WINDS of CHANGE

“Change is going to happen, just as the wind is going to blow.” 

IMG_5493

How to live in The Winds of Change 

When I was a kid I could make a phone call on a rotary pay phone for a dime. As I got older it went up to a quarter. Long distance phone calls whether from home or a phone booth were very expensive and required the help of an operator. For you younger readers an operator was a person, nearly always female, who physically plugged in connections to your party. 

fullsizeoutput_f11   

Do you have a rain barrel at your home? I don’t expect many, if any at all, will respond “yes” to that question, but I have seen one or two in recent years as homeowners become more green. When I was a little girl we had rain barrels to collect water used for washing clothes. That water was filled with “wiggle-tails”  (insects) which swam around jerkily near the top of the water. Looking back I strongly suspect they metamorphosed, i.e., changed, into mosquitoes. I also vaguely remember having a baby duck which I let swim round and round in a rain barrel until it grew too big. 

One day I was upset that my older brother and his friends were swimming in one of our farm ponds and I wasn’t allowed to join them. I don’t remember being given a reason but would bet it had to do with being too young or more likely, being a girl. So, my Mom’s answer to my unhappiness was to lift me over into a rain barrel and order me to “Play and have fun” while she watched to be sure I didn’t drown. Is it any wonder that I remain a non-swimmer to this day? 

barrel-837976_1280

Please bear with me for one more example of change from my childhood. My maternal grandmothers cooked everything from scratch. My paternal grandmother (Grandmother) milked her own cow morning and night and made butter from part of the milk. My maternal grandmother (Mammy) even picked the nut meat for baking out of walnuts and hickory nuts that she gathered from her yard. I recall hearing her sharing a recipe once and the only part that I remember is that she said to “Add lard about the size of a hen egg.” I wish I had been inquisitive enough to ask whether other of her recipes, which were never written down, might have required a different size egg, e.g., a goose egg or perhaps a bantam egg?

SUMMARY: Over the past few weeks, we have looked at change in various ways.

  1. Is change good?
  2. Is it inevitable?
  3. Do we basically stay the same in spite of the changes we experience around us?

Several readers have commented about the aspects of change you find either uncomfortable or reassuring. 

THE ANSWER: is blowing in the wind, my friend. It is blowing in the wind. Please listen: https://www.youtube.com/watch?v=G58XWF6B3AA

And, what does this mean to you? Are we part of the answer? Are we helpless, buffeted endlessly by the winds of change? Bob Dylan, one of my favorite musicians, by the way, is ambivalent therefore, the interpretation is up to each of us.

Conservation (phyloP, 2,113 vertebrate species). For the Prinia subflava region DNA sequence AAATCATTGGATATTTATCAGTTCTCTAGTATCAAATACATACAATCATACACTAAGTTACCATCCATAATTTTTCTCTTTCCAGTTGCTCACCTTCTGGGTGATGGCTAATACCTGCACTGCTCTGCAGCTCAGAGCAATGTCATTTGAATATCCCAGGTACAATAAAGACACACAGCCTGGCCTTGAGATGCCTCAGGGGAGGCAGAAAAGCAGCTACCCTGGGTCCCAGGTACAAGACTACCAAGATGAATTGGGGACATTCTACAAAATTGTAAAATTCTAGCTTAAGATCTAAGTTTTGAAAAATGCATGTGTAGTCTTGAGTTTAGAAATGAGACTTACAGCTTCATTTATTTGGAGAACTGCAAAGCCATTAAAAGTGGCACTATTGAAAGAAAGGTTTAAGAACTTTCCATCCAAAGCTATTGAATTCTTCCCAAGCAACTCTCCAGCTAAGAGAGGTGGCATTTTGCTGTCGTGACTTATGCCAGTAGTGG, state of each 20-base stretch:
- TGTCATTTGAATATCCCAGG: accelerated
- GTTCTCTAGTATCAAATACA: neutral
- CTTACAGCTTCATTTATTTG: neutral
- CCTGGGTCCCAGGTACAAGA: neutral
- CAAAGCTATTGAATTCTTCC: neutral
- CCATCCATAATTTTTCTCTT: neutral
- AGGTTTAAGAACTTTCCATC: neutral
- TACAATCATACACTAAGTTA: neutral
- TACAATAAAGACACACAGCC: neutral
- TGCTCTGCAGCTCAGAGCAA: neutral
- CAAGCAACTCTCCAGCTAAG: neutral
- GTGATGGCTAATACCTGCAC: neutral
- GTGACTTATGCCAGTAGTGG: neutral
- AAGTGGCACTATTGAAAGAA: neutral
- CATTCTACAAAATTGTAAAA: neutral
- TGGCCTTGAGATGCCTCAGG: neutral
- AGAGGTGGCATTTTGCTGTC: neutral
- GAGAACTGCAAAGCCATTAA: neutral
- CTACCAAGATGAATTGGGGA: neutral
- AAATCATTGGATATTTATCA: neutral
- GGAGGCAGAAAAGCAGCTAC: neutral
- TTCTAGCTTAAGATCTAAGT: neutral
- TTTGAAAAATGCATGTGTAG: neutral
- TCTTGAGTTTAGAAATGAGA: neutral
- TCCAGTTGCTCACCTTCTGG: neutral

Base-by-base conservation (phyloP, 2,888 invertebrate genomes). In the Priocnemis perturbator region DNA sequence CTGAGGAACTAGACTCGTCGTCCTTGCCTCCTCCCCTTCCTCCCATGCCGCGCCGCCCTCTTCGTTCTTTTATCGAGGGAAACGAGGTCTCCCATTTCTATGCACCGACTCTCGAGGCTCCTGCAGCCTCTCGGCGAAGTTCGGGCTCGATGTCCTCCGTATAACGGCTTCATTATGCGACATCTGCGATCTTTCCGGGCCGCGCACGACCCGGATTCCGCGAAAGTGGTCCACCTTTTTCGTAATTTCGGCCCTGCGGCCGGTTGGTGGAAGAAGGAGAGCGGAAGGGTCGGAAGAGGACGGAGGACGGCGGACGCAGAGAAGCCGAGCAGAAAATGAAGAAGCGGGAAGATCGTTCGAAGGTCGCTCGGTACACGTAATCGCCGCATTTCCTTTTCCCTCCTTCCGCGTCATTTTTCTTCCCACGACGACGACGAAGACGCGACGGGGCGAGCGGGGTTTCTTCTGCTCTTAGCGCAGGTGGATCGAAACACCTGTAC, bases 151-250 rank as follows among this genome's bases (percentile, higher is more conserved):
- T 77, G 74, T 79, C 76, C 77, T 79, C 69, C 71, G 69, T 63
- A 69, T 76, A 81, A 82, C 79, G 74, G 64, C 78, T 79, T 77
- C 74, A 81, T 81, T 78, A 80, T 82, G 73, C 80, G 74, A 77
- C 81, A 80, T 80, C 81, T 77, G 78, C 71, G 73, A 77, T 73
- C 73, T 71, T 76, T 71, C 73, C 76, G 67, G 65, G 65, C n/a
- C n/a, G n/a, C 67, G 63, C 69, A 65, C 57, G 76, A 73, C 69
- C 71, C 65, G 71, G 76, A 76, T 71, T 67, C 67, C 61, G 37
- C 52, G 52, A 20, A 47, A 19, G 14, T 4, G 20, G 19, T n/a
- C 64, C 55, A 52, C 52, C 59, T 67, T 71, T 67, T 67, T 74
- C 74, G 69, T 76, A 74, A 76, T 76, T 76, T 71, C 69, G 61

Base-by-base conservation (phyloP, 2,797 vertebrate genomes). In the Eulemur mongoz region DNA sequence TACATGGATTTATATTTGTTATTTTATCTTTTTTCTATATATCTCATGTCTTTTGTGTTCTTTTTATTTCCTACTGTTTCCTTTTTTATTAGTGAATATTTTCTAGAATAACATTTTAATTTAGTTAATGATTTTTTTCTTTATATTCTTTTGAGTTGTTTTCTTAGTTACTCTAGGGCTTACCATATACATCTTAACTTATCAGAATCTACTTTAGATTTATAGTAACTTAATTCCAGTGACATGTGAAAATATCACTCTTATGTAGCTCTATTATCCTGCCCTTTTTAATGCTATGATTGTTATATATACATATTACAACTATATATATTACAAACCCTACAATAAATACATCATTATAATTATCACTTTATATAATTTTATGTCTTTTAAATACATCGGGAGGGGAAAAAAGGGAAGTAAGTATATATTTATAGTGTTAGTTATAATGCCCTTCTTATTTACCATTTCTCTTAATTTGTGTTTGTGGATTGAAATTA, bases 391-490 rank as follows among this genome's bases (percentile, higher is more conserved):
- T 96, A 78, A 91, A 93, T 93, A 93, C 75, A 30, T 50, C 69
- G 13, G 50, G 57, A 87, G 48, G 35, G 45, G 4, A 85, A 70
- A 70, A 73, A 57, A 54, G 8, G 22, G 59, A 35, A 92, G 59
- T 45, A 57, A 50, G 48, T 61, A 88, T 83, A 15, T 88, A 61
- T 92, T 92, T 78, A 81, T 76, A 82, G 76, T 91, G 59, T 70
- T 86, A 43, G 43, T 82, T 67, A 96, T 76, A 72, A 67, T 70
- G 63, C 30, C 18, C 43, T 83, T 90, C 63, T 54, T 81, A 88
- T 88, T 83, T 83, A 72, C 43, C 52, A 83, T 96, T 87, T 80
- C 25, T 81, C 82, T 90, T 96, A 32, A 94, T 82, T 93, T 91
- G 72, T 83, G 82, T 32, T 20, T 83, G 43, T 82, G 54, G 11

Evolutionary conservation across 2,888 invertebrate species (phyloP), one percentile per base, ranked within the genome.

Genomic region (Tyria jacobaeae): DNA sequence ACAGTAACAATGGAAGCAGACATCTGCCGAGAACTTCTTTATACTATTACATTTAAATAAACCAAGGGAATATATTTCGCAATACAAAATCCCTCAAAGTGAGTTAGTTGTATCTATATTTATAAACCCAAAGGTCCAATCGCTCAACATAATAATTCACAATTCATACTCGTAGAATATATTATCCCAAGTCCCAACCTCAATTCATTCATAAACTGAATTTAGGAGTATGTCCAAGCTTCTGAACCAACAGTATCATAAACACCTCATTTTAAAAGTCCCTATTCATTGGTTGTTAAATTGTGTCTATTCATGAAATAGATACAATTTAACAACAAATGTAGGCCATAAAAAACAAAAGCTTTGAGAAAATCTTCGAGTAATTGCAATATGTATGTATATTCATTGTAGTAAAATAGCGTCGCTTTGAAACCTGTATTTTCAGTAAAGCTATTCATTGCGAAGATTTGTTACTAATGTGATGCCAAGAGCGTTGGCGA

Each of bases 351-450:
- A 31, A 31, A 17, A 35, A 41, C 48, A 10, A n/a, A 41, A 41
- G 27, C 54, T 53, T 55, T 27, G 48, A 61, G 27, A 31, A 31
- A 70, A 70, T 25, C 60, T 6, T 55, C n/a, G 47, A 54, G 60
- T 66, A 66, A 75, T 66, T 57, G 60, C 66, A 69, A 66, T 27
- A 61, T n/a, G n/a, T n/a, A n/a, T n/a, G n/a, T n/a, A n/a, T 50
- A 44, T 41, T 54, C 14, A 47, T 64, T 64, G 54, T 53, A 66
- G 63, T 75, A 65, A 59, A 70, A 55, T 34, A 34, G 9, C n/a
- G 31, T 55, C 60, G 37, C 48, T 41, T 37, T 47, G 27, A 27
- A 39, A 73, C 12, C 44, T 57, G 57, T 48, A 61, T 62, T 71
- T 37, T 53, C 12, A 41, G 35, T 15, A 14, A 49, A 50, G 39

Katherine Whitehorn* made this significant point worth remembering: “The wind of change, whatever it is, blows most freely through an open mind …”

 

This slideshow requires JavaScript.

“The pessimist complains about the wind; the optimist expects it to change; the realist adjusts the sails.”  William Arthur Ward

 

*British journalist, writer, and columnist born in 1928. She was known to be a keen observer of the changing role of women.

5 thoughts on “WINDS of CHANGE

  1. All of your examples of change brought back memories of my home or my grandparents’ homes. I especially remember those creatures that loved the rain barrels. However another memory you mentioned reminded me that I did not like the milk, butter and cream straight from the cow, especially if the cow had eaten green onions. I can still see the milk cans with the separators on top. So yes, change can be good.

    In regard to your questions, the speaker at Nancy’s church yesterday spoke about how sometime it is important to make a change in our lives rather than being judgmental or critical. Which, of course, leads to the question of when to make all the changes ourselves or to work for change in others or if it is even possible.

    Oh well, thanks again for your though provoking comments.

    Liked by 1 person

  2. Please tell me if you called them “wiggle tails” too! You are so right about the milk. Grandmother was a wonderful cook and her butter was good, but I would never want to go back to unpasturized milk.

    Like

  3. The biggest change that I’ve seen in my life is the use of the internet as an information source. I can’t believe all of the hours I spent at the Ekstrom library at U of L looking up resources for my research papers. I’d find the correct sources and then I’d go to multiple floors and hope that I could find the information so that I could read it. Often you would have to put in a request just to see the journal or book that you needed. It’s amazing to me that all of this information is available in a click of a few keys today. Imagine what geniuses of the past could have produced if they had this resource. Wouldn’t it be fun to read Michaelangelo’s search history? This resource has changed us profoundly and I’m glad I was alive to watch that change.

    Liked by 1 person

Leave a Reply

Fill in your details below or click an icon to log in:

WordPress.com Logo

You are commenting using your WordPress.com account. Log Out / Change )

Twitter picture

You are commenting using your Twitter account. Log Out / Change )

Facebook photo

You are commenting using your Facebook account. Log Out / Change )

Google+ photo

You are commenting using your Google+ account. Log Out / Change )

Connecting to %s